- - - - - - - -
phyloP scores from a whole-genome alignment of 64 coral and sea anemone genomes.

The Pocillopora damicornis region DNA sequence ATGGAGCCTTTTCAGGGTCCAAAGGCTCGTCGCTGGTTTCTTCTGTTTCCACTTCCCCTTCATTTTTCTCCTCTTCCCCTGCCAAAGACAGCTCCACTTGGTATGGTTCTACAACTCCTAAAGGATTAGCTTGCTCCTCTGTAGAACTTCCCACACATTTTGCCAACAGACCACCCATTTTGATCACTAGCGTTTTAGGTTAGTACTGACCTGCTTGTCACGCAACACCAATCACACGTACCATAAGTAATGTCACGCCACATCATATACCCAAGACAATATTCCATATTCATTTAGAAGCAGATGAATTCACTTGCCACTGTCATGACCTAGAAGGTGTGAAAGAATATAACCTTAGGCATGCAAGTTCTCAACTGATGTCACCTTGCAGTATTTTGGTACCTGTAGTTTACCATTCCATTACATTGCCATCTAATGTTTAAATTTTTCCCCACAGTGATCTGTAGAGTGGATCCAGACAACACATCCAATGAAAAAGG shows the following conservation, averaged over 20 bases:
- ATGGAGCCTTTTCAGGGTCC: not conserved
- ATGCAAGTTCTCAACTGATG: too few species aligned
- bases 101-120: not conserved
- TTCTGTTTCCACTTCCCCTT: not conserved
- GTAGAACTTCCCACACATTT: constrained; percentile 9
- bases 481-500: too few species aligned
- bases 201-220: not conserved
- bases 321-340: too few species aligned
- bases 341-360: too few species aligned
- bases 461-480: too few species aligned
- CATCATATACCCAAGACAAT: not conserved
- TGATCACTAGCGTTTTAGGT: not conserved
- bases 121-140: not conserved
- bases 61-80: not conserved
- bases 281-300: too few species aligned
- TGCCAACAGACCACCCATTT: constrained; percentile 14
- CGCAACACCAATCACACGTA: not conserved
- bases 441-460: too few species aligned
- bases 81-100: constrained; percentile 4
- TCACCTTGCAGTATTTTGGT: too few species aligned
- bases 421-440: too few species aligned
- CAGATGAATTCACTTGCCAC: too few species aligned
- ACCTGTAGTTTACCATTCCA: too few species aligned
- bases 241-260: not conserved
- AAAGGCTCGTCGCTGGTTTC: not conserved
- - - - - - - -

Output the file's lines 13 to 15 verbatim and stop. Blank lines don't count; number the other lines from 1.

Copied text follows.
- CATCATATACCCAAGACAAT: not conserved
- TGATCACTAGCGTTTTAGGT: not conserved
- bases 121-140: not conserved